A Diamond in Her Stocking (Harlequin Romance Series #4454)

A Diamond in Her Stocking (Harlequin Romance Series #4454)

by Kandy Shepherd
A Diamond in Her Stocking (Harlequin Romance Series #4454)

A Diamond in Her Stocking (Harlequin Romance Series #4454)

by Kandy Shepherd

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Everyone loves a Christmas wedding! 

Chef and single mom Lizzie Dumont is moving on. Returning to Dolphin Bay to make her new restaurant a success, she has no time at all for jaw-droppingly handsome Jesse Morgan—even if she can't forget that incredible kiss they once shared! 

Jesse can't forget their kiss, either. But the betrayal in Lizzie's past has made her wary of him, and he hates the fact that she can't see past his reputation as a heartbreaker. Now he's on a mission to change her mind—and luckily it's the most romantic season of the year: Christmas!

Product Details

ISBN-13: 9781460343746
Publisher: Harlequin
Publication date: 12/01/2014
Series: Harlequin Romance Series , #4454
Format: eBook
Pages: 256
Sales rank: 598,136
File size: 250 KB

About the Author

Kandy Shepherd swapped a fast-paced career as a magazine editor for a life writing romance. She lives on a small farm in the Blue Mountains near Sydney, Australia, with her husband, daughter, and a menagerie of animal friends. Kandy believes in love at first sight and real-life romance—they worked for her! Kandy loves to hear from her readers. Visit her website at: www.kandyshepherd.com

Read an Excerpt

As Lizzie Dumont looked around at the soon-to-open Bay Bites café, her new place of employment, she vowed she would never reveal how she really felt about the way her highflying career as a chef had crash-landed into a culinary backwater like Dolphin Bay. Not when people here had been so kind to her.

She would put behind her the adrenalin rush of working at star-rated restaurants in the gastronomic capitals of Paris and Lyon. Give up the buzz of being part of the thriving restaurant scene in Sydney. Embrace the comparatively lowly life of a café cook.

Her sigh echoed around the empty café. Who was she kidding? That heady time in France had been the pinnacle of her career. But she'd been sinking in Sydney. Working shift after shift until past midnight in restaurant kitchens—no matter how fashionable the venues—had hardly been compatible with being a good parent to her five-year-old daughter, Amy.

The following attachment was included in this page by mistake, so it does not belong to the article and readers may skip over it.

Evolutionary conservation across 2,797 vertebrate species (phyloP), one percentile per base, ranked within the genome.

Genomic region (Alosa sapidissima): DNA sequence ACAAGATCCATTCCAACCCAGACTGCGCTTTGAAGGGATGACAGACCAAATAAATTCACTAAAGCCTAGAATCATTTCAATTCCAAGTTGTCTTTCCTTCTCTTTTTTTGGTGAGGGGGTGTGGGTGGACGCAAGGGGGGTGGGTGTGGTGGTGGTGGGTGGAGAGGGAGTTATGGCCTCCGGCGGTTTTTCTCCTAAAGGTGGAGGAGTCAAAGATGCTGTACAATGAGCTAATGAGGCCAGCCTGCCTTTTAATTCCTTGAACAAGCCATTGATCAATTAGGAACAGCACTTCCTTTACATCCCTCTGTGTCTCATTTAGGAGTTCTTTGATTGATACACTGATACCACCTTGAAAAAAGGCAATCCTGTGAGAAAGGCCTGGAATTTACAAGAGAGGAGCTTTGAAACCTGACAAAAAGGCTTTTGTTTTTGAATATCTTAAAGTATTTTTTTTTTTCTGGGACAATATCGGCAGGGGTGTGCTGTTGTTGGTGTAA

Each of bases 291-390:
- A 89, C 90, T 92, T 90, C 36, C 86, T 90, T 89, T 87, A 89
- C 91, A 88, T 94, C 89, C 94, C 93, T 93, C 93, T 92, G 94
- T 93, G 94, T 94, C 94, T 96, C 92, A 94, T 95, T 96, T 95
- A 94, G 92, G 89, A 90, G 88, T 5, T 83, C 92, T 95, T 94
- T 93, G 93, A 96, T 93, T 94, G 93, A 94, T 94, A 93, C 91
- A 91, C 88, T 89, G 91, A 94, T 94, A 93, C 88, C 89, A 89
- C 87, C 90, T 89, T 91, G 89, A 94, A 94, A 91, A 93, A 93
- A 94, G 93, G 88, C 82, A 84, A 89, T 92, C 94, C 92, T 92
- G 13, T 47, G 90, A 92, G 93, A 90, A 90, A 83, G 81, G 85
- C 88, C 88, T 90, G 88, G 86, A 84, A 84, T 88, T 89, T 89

With no family in Sydney to fall back on, and few friends because she'd lived in France for so long before her divorce, she'd struggled to give Amy a reasonable life. Drowning in debt, swimming against the current of erratic babysitter schedules and unreasonable rosters, after less than a year she'd been going under.

By the time her sister Sandy had approached her to manage the new café adjacent to Sandy's bookshop, Lizzie had been on the edge of despair. She'd even been contemplating the unthinkable—letting Amy live permanently with her ex-husband Philippe in France.

Gratefully, she'd grabbed the lifeline Sandy had thrown her.

And here she was. Dolphin Bay was a rapidly growing resort town on the south coast of New South Wales, with a heritage-listed harbour and beautiful beaches. It was also, in her experience, a gastronomic wasteland—the only memorable meal she could ever remember eating was fish and chips straight from the vinegar-soaked wrapping.

But Sandy had offered her sanctuary and a new life with Amy. In return, Lizzie would throw herself wholeheartedly into making Bay Bites the best café on the south coast. Heck, why stop there? She would use her skills and expertise to make Bay Bites the best café in the country.

She let herself get the teeniest bit excited at the thought. After all, she would be in charge. No cranky head chef screaming insults at her. No gritting her teeth at an ill-chosen item on the menu she'd been forced to cook whether she'd liked it or not.

She continued her inspection, her spirits rising by the second. Sandy had done a wonderful job of the fit-out. The décor was sleek and contemporary but with welcome touches of whimsy. In particular, she loved the way the dolphin theme had been incorporated. Hand-painted tiles backed the service area. Carved wooden dolphins supported the wooden coun-tertop and framed the large blackboard on the wall behind it where she would chalk up the daily specials.

There was still work to be done. Lots of it. Boxes were stacked around the perimeter of the café waiting for her to unpack. Large flat packages, wrapped in brown paper, were propped against the walls. She itched to get started.

But someone had started the unpacking. Outsized glass jars were already lined up at the other end of the counter to the cash register, their polished chrome lids glinting in the late afternoon sun that filtered through the plate glass windows that faced the view of the harbour.

She could envisage the jars already filled with her secret recipe cookies. Nearby was the old-fashioned glass-fronted rotating cabinet for cakes and pies she'd asked Sandy to order. The equipment in the kitchen was brand new. It was perfect. She would make this work.

Lizzie ran her hand along the wooden coun-tertop, marvelling at the intricacy of the carved dolphins, breathing in the smell of fresh varnish and new beginnings.